California to Shut Down State’s Most Polluting Power Plant
Posted Jan 16 2010 12:00am
California’s dirtiest power plant–the Potrero Point station located on San Francisco’s southeastern waterfront–could close this fall according to Mayor Gavin Newsom.
The 40 year old, diesel-powered plant is the cause of heavy pollution in one of San Francisco’s most economically disadvantaged neighborhoods. It spews particles and chemicals from its smokestacks, plaguing the area with higher rates of asthma and many other health problems. The plant’s cooling system, which sucks in millions of gallons of bay water daily, kills fish larvae as it discharges its heated water back into the bay.
The Potrero Power Plant in southeastern San Francisco
A letter from Yakout Mansour, president and CEO of the California Independent System Operator (Cal-ISO), told Newsom that the agency had received new information that would no longer require the plant be operational. Potrero point is a neighbor to the now closed Hunters Point station. It was closed in 2006.
“After years of work, we have finally obtained the long-sought commitment from state energy regulators that will allow us to close the old, polluting Potrero power plant this year,” Newsom said.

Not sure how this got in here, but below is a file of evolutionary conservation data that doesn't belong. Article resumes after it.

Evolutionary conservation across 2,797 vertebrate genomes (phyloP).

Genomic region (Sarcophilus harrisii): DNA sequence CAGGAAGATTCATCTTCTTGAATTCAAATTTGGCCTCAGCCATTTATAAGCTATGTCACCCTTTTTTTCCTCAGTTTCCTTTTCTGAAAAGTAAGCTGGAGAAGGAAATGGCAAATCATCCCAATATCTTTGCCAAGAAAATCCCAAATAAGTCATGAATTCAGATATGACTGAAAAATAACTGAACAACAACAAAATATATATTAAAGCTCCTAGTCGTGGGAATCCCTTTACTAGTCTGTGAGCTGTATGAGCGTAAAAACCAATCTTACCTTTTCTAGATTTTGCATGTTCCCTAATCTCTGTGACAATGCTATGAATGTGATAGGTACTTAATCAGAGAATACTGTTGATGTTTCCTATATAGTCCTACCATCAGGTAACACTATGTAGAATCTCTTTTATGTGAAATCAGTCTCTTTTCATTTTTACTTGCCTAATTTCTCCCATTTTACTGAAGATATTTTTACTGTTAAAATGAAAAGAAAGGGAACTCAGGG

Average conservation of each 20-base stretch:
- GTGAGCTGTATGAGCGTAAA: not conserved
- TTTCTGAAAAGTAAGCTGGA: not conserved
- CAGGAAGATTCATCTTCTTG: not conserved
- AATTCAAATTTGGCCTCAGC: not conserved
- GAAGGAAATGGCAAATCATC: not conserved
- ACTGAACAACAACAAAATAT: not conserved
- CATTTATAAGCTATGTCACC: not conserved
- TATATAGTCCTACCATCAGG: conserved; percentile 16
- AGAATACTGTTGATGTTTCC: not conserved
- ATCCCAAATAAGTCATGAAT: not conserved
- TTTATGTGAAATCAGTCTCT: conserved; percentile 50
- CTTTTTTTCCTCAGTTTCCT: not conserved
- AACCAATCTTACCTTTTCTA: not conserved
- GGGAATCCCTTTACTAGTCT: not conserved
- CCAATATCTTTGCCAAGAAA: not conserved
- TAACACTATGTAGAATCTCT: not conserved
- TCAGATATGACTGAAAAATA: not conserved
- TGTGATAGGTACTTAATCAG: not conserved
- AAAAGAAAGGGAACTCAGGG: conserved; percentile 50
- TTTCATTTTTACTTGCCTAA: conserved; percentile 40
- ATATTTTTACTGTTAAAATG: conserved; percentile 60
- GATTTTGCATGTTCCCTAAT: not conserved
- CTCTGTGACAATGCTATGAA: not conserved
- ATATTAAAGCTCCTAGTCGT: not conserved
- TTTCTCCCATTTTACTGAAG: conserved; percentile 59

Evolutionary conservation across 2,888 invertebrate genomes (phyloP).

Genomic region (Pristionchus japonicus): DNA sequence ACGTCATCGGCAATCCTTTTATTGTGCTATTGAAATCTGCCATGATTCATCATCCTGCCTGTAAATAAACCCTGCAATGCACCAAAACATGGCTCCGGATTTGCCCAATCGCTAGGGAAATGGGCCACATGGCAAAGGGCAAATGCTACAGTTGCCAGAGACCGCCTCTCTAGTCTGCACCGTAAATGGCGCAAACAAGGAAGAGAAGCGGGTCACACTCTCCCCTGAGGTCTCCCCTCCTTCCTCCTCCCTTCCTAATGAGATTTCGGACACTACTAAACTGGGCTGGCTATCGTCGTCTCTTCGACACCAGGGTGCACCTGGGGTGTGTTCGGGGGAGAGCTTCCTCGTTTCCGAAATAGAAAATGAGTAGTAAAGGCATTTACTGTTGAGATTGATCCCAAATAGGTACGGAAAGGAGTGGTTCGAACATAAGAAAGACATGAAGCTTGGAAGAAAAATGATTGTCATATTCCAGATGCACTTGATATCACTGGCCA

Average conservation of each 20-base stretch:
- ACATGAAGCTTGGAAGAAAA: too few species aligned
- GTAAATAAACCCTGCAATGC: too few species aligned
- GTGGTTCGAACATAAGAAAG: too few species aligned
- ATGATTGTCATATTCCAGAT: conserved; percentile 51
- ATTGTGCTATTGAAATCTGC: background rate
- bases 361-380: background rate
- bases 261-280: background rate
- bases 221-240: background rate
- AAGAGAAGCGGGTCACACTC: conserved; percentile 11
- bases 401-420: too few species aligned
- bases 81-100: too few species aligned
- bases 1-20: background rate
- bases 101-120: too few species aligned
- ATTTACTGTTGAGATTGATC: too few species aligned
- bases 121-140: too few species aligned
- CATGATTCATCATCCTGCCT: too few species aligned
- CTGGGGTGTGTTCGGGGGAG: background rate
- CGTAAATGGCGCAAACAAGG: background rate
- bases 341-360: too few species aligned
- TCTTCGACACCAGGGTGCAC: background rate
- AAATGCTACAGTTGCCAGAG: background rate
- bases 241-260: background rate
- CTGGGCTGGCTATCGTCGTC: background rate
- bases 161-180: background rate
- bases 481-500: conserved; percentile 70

Cal-ISO is tasked with maintaining the reliability of the California’s electrical grid. Prior to this decision, the agency stood strong that until other sources of power came online, Potrero would stay open.
The toxic outflow from the plant into the San Francisco Bay
Mansour said underground transmission cables from the Peninsula to the city are being upgraded by PG&E, allowing three of the plant’s generators to halt operation. The plant’s fourth generator, and its largest, will retire once the Trans Bay Cable project demonstrates its reliability. It’s expected to deliver 400 megawatts of power to the city from Pittsburg.
Newsom called this a major step for environmental justice for the southeast and Potrero Hill communities.
The Potrero station is the only remaining large power plant within the confines of San Francisco. It’s responsible for 30-percent of the city’s power. The plant is expected to fully close by the fall.
Jerry is a web developer, part-time blogger and a full-time environmentalist. His crusade for all things eco started twenty years ago when he ditched his meat-and-potatoes upbringing for something more vegetarian-shaped.
Jerry also blogs over at Treehugger. His passions include green tech, eco politics and smart green design. And while he doesn't own a car anymore, he loves to write about those too.
Jerry studied at Cal Poly in San Luis Obispo, CA. During his time there he was a DJ at the campus station KCPR and he also wrote for the campus paper.
Jerry currently resides in San Francisco, CA with his cat Lola.
You can stalk him on Twitter @jerryjamesstone.